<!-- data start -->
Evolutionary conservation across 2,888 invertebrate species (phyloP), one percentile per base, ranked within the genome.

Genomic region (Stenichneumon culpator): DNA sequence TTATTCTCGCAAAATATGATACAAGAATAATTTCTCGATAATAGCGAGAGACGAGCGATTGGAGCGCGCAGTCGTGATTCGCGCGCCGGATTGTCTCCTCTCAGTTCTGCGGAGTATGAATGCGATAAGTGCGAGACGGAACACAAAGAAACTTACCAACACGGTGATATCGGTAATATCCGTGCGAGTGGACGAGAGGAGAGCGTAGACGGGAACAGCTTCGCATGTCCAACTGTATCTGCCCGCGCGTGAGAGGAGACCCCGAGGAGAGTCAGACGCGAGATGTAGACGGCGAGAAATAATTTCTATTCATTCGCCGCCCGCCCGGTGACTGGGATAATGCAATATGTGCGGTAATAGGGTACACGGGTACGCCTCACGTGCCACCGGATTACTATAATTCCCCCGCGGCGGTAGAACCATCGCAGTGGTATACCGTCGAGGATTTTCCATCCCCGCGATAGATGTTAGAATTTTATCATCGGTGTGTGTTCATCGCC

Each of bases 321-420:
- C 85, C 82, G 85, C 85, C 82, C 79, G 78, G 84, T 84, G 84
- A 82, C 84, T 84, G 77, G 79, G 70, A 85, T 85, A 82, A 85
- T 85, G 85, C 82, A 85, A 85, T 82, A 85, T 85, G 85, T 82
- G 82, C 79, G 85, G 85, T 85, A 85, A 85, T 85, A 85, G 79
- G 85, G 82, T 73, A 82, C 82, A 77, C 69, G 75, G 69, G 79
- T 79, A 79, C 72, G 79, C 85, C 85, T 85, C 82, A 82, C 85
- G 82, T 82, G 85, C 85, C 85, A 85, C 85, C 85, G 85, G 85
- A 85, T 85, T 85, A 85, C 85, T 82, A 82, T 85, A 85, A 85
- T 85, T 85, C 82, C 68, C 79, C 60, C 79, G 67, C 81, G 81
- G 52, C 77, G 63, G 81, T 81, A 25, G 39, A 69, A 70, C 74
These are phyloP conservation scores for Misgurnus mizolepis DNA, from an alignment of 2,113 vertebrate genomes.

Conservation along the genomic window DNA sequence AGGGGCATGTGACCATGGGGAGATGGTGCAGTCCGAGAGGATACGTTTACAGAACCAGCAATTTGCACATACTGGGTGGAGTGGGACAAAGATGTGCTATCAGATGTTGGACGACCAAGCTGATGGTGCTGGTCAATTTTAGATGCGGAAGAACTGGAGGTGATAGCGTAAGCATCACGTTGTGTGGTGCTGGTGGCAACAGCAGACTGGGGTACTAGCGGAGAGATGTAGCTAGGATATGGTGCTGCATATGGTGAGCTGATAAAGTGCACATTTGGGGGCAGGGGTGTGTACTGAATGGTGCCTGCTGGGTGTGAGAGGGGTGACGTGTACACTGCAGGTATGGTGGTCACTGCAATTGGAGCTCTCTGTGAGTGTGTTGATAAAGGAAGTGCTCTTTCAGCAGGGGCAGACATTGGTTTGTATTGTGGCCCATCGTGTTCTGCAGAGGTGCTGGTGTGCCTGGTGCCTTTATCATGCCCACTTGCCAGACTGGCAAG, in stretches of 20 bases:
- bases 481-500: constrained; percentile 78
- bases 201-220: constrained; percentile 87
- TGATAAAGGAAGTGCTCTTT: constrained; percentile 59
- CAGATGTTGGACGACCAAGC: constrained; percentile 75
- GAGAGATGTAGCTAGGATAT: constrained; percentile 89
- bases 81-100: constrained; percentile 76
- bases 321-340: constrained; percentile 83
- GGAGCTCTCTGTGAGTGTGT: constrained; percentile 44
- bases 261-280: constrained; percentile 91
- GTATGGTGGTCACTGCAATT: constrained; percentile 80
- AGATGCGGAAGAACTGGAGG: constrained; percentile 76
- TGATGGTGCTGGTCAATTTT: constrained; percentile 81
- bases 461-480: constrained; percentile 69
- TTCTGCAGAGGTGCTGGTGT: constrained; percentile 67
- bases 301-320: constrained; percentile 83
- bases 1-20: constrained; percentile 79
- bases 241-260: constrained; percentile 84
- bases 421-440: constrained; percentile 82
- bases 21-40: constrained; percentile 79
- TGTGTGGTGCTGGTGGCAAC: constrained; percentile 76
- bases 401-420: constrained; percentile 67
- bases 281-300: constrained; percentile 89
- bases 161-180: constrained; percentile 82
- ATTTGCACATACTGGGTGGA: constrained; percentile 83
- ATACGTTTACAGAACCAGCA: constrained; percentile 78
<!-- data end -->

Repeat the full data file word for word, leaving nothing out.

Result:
Evolutionary conservation across 2,888 invertebrate species (phyloP), one percentile per base, ranked within the genome.

Genomic region (Stenichneumon culpator): DNA sequence TTATTCTCGCAAAATATGATACAAGAATAATTTCTCGATAATAGCGAGAGACGAGCGATTGGAGCGCGCAGTCGTGATTCGCGCGCCGGATTGTCTCCTCTCAGTTCTGCGGAGTATGAATGCGATAAGTGCGAGACGGAACACAAAGAAACTTACCAACACGGTGATATCGGTAATATCCGTGCGAGTGGACGAGAGGAGAGCGTAGACGGGAACAGCTTCGCATGTCCAACTGTATCTGCCCGCGCGTGAGAGGAGACCCCGAGGAGAGTCAGACGCGAGATGTAGACGGCGAGAAATAATTTCTATTCATTCGCCGCCCGCCCGGTGACTGGGATAATGCAATATGTGCGGTAATAGGGTACACGGGTACGCCTCACGTGCCACCGGATTACTATAATTCCCCCGCGGCGGTAGAACCATCGCAGTGGTATACCGTCGAGGATTTTCCATCCCCGCGATAGATGTTAGAATTTTATCATCGGTGTGTGTTCATCGCC

Each of bases 321-420:
- C 85, C 82, G 85, C 85, C 82, C 79, G 78, G 84, T 84, G 84
- A 82, C 84, T 84, G 77, G 79, G 70, A 85, T 85, A 82, A 85
- T 85, G 85, C 82, A 85, A 85, T 82, A 85, T 85, G 85, T 82
- G 82, C 79, G 85, G 85, T 85, A 85, A 85, T 85, A 85, G 79
- G 85, G 82, T 73, A 82, C 82, A 77, C 69, G 75, G 69, G 79
- T 79, A 79, C 72, G 79, C 85, C 85, T 85, C 82, A 82, C 85
- G 82, T 82, G 85, C 85, C 85, A 85, C 85, C 85, G 85, G 85
- A 85, T 85, T 85, A 85, C 85, T 82, A 82, T 85, A 85, A 85
- T 85, T 85, C 82, C 68, C 79, C 60, C 79, G 67, C 81, G 81
- G 52, C 77, G 63, G 81, T 81, A 25, G 39, A 69, A 70, C 74
These are phyloP conservation scores for Misgurnus mizolepis DNA, from an alignment of 2,113 vertebrate genomes.

Conservation along the genomic window DNA sequence AGGGGCATGTGACCATGGGGAGATGGTGCAGTCCGAGAGGATACGTTTACAGAACCAGCAATTTGCACATACTGGGTGGAGTGGGACAAAGATGTGCTATCAGATGTTGGACGACCAAGCTGATGGTGCTGGTCAATTTTAGATGCGGAAGAACTGGAGGTGATAGCGTAAGCATCACGTTGTGTGGTGCTGGTGGCAACAGCAGACTGGGGTACTAGCGGAGAGATGTAGCTAGGATATGGTGCTGCATATGGTGAGCTGATAAAGTGCACATTTGGGGGCAGGGGTGTGTACTGAATGGTGCCTGCTGGGTGTGAGAGGGGTGACGTGTACACTGCAGGTATGGTGGTCACTGCAATTGGAGCTCTCTGTGAGTGTGTTGATAAAGGAAGTGCTCTTTCAGCAGGGGCAGACATTGGTTTGTATTGTGGCCCATCGTGTTCTGCAGAGGTGCTGGTGTGCCTGGTGCCTTTATCATGCCCACTTGCCAGACTGGCAAG, in stretches of 20 bases:
- bases 481-500: constrained; percentile 78
- bases 201-220: constrained; percentile 87
- TGATAAAGGAAGTGCTCTTT: constrained; percentile 59
- CAGATGTTGGACGACCAAGC: constrained; percentile 75
- GAGAGATGTAGCTAGGATAT: constrained; percentile 89
- bases 81-100: constrained; percentile 76
- bases 321-340: constrained; percentile 83
- GGAGCTCTCTGTGAGTGTGT: constrained; percentile 44
- bases 261-280: constrained; percentile 91
- GTATGGTGGTCACTGCAATT: constrained; percentile 80
- AGATGCGGAAGAACTGGAGG: constrained; percentile 76
- TGATGGTGCTGGTCAATTTT: constrained; percentile 81
- bases 461-480: constrained; percentile 69
- TTCTGCAGAGGTGCTGGTGT: constrained; percentile 67
- bases 301-320: constrained; percentile 83
- bases 1-20: constrained; percentile 79
- bases 241-260: constrained; percentile 84
- bases 421-440: constrained; percentile 82
- bases 21-40: constrained; percentile 79
- TGTGTGGTGCTGGTGGCAAC: constrained; percentile 76
- bases 401-420: constrained; percentile 67
- bases 281-300: constrained; percentile 89
- bases 161-180: constrained; percentile 82
- ATTTGCACATACTGGGTGGA: constrained; percentile 83
- ATACGTTTACAGAACCAGCA: constrained; percentile 78